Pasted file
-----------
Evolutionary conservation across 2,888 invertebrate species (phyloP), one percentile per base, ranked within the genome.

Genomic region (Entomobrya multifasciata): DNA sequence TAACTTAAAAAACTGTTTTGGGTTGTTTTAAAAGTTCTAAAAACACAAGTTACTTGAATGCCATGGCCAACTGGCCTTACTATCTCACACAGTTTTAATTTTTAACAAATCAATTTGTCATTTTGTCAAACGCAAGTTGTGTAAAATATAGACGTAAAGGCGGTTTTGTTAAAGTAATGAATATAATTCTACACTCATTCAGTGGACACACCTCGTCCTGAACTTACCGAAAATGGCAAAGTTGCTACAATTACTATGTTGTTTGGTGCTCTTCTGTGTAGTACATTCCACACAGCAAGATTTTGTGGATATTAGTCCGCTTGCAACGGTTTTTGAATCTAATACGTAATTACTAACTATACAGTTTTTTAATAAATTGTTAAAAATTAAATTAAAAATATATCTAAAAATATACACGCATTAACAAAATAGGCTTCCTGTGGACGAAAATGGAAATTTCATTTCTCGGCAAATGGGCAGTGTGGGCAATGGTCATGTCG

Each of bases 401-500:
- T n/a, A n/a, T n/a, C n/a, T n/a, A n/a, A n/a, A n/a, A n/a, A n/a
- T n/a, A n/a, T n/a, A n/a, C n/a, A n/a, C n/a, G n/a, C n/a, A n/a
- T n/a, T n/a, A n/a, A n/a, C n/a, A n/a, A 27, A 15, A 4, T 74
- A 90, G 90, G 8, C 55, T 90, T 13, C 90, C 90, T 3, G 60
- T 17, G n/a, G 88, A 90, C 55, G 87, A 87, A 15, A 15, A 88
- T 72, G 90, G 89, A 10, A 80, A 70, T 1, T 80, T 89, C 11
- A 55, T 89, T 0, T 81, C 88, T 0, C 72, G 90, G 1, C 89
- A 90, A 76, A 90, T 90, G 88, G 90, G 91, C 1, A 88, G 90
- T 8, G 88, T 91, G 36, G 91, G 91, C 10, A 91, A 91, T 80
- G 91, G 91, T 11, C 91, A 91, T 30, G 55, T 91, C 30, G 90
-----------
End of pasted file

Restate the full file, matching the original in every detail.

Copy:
Evolutionary conservation across 2,888 invertebrate species (phyloP), one percentile per base, ranked within the genome.

Genomic region (Entomobrya multifasciata): DNA sequence TAACTTAAAAAACTGTTTTGGGTTGTTTTAAAAGTTCTAAAAACACAAGTTACTTGAATGCCATGGCCAACTGGCCTTACTATCTCACACAGTTTTAATTTTTAACAAATCAATTTGTCATTTTGTCAAACGCAAGTTGTGTAAAATATAGACGTAAAGGCGGTTTTGTTAAAGTAATGAATATAATTCTACACTCATTCAGTGGACACACCTCGTCCTGAACTTACCGAAAATGGCAAAGTTGCTACAATTACTATGTTGTTTGGTGCTCTTCTGTGTAGTACATTCCACACAGCAAGATTTTGTGGATATTAGTCCGCTTGCAACGGTTTTTGAATCTAATACGTAATTACTAACTATACAGTTTTTTAATAAATTGTTAAAAATTAAATTAAAAATATATCTAAAAATATACACGCATTAACAAAATAGGCTTCCTGTGGACGAAAATGGAAATTTCATTTCTCGGCAAATGGGCAGTGTGGGCAATGGTCATGTCG

Each of bases 401-500:
- T n/a, A n/a, T n/a, C n/a, T n/a, A n/a, A n/a, A n/a, A n/a, A n/a
- T n/a, A n/a, T n/a, A n/a, C n/a, A n/a, C n/a, G n/a, C n/a, A n/a
- T n/a, T n/a, A n/a, A n/a, C n/a, A n/a, A 27, A 15, A 4, T 74
- A 90, G 90, G 8, C 55, T 90, T 13, C 90, C 90, T 3, G 60
- T 17, G n/a, G 88, A 90, C 55, G 87, A 87, A 15, A 15, A 88
- T 72, G 90, G 89, A 10, A 80, A 70, T 1, T 80, T 89, C 11
- A 55, T 89, T 0, T 81, C 88, T 0, C 72, G 90, G 1, C 89
- A 90, A 76, A 90, T 90, G 88, G 90, G 91, C 1, A 88, G 90
- T 8, G 88, T 91, G 36, G 91, G 91, C 10, A 91, A 91, T 80
- G 91, G 91, T 11, C 91, A 91, T 30, G 55, T 91, C 30, G 90